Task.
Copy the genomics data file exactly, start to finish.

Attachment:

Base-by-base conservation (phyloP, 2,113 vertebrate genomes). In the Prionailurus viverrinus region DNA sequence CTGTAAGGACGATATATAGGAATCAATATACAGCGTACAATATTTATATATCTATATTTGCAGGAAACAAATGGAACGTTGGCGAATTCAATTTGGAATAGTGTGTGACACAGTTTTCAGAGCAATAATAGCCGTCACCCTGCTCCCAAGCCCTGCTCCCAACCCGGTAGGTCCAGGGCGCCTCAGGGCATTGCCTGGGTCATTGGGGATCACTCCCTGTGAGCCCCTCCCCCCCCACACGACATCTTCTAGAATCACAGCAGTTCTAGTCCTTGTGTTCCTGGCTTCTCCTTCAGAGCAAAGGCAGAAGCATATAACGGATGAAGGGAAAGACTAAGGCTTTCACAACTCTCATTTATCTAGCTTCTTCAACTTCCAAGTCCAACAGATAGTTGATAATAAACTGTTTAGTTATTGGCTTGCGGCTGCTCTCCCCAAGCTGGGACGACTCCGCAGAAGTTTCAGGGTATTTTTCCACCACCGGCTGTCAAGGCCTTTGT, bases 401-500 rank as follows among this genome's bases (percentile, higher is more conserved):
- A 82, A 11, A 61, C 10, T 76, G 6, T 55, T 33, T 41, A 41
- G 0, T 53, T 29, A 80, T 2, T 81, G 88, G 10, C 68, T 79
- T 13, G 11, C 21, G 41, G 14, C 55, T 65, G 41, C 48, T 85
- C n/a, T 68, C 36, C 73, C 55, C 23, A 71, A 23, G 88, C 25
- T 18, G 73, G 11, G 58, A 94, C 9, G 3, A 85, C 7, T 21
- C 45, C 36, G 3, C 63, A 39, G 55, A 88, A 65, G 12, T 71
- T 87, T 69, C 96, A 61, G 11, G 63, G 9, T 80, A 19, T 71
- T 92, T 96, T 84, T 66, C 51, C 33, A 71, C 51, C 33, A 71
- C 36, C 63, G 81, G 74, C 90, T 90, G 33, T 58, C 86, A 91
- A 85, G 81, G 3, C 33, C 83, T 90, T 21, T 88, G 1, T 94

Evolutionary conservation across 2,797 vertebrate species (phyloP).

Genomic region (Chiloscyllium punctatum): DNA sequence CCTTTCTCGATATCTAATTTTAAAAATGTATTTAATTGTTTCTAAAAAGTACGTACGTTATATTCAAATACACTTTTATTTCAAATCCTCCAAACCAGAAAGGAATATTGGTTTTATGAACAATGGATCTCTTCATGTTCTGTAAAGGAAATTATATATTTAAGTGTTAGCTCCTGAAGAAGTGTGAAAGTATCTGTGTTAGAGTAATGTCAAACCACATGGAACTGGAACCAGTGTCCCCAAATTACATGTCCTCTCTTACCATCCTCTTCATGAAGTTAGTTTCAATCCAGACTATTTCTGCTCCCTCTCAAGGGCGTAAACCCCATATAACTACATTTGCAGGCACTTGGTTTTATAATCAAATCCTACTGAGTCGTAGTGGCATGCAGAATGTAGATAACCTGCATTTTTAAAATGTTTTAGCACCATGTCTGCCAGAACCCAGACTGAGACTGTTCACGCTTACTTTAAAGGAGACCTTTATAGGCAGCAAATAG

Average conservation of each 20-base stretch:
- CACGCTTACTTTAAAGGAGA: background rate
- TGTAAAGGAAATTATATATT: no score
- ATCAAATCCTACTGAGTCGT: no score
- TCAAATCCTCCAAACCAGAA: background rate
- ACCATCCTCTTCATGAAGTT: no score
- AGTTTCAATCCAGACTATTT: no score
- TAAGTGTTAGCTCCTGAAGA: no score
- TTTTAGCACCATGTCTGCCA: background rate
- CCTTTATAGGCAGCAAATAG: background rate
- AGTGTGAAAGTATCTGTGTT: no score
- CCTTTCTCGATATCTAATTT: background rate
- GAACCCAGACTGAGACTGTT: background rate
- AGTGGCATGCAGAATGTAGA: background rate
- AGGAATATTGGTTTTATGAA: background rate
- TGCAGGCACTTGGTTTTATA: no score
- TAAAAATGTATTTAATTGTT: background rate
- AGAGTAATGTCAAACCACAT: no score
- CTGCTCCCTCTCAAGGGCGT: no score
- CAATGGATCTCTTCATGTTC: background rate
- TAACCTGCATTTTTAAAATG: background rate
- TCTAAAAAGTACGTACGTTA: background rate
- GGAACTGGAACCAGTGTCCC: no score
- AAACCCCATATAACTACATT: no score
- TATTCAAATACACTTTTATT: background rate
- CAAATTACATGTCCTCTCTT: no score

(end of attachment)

Base-by-base conservation (phyloP, 2,113 vertebrate genomes). In the Prionailurus viverrinus region DNA sequence CTGTAAGGACGATATATAGGAATCAATATACAGCGTACAATATTTATATATCTATATTTGCAGGAAACAAATGGAACGTTGGCGAATTCAATTTGGAATAGTGTGTGACACAGTTTTCAGAGCAATAATAGCCGTCACCCTGCTCCCAAGCCCTGCTCCCAACCCGGTAGGTCCAGGGCGCCTCAGGGCATTGCCTGGGTCATTGGGGATCACTCCCTGTGAGCCCCTCCCCCCCCACACGACATCTTCTAGAATCACAGCAGTTCTAGTCCTTGTGTTCCTGGCTTCTCCTTCAGAGCAAAGGCAGAAGCATATAACGGATGAAGGGAAAGACTAAGGCTTTCACAACTCTCATTTATCTAGCTTCTTCAACTTCCAAGTCCAACAGATAGTTGATAATAAACTGTTTAGTTATTGGCTTGCGGCTGCTCTCCCCAAGCTGGGACGACTCCGCAGAAGTTTCAGGGTATTTTTCCACCACCGGCTGTCAAGGCCTTTGT, bases 401-500 rank as follows among this genome's bases (percentile, higher is more conserved):
- A 82, A 11, A 61, C 10, T 76, G 6, T 55, T 33, T 41, A 41
- G 0, T 53, T 29, A 80, T 2, T 81, G 88, G 10, C 68, T 79
- T 13, G 11, C 21, G 41, G 14, C 55, T 65, G 41, C 48, T 85
- C n/a, T 68, C 36, C 73, C 55, C 23, A 71, A 23, G 88, C 25
- T 18, G 73, G 11, G 58, A 94, C 9, G 3, A 85, C 7, T 21
- C 45, C 36, G 3, C 63, A 39, G 55, A 88, A 65, G 12, T 71
- T 87, T 69, C 96, A 61, G 11, G 63, G 9, T 80, A 19, T 71
- T 92, T 96, T 84, T 66, C 51, C 33, A 71, C 51, C 33, A 71
- C 36, C 63, G 81, G 74, C 90, T 90, G 33, T 58, C 86, A 91
- A 85, G 81, G 3, C 33, C 83, T 90, T 21, T 88, G 1, T 94

Evolutionary conservation across 2,797 vertebrate species (phyloP).

Genomic region (Chiloscyllium punctatum): DNA sequence CCTTTCTCGATATCTAATTTTAAAAATGTATTTAATTGTTTCTAAAAAGTACGTACGTTATATTCAAATACACTTTTATTTCAAATCCTCCAAACCAGAAAGGAATATTGGTTTTATGAACAATGGATCTCTTCATGTTCTGTAAAGGAAATTATATATTTAAGTGTTAGCTCCTGAAGAAGTGTGAAAGTATCTGTGTTAGAGTAATGTCAAACCACATGGAACTGGAACCAGTGTCCCCAAATTACATGTCCTCTCTTACCATCCTCTTCATGAAGTTAGTTTCAATCCAGACTATTTCTGCTCCCTCTCAAGGGCGTAAACCCCATATAACTACATTTGCAGGCACTTGGTTTTATAATCAAATCCTACTGAGTCGTAGTGGCATGCAGAATGTAGATAACCTGCATTTTTAAAATGTTTTAGCACCATGTCTGCCAGAACCCAGACTGAGACTGTTCACGCTTACTTTAAAGGAGACCTTTATAGGCAGCAAATAG

Average conservation of each 20-base stretch:
- CACGCTTACTTTAAAGGAGA: background rate
- TGTAAAGGAAATTATATATT: no score
- ATCAAATCCTACTGAGTCGT: no score
- TCAAATCCTCCAAACCAGAA: background rate
- ACCATCCTCTTCATGAAGTT: no score
- AGTTTCAATCCAGACTATTT: no score
- TAAGTGTTAGCTCCTGAAGA: no score
- TTTTAGCACCATGTCTGCCA: background rate
- CCTTTATAGGCAGCAAATAG: background rate
- AGTGTGAAAGTATCTGTGTT: no score
- CCTTTCTCGATATCTAATTT: background rate
- GAACCCAGACTGAGACTGTT: background rate
- AGTGGCATGCAGAATGTAGA: background rate
- AGGAATATTGGTTTTATGAA: background rate
- TGCAGGCACTTGGTTTTATA: no score
- TAAAAATGTATTTAATTGTT: background rate
- AGAGTAATGTCAAACCACAT: no score
- CTGCTCCCTCTCAAGGGCGT: no score
- CAATGGATCTCTTCATGTTC: background rate
- TAACCTGCATTTTTAAAATG: background rate
- TCTAAAAAGTACGTACGTTA: background rate
- GGAACTGGAACCAGTGTCCC: no score
- AAACCCCATATAACTACATT: no score
- TATTCAAATACACTTTTATT: background rate
- CAAATTACATGTCCTCTCTT: no score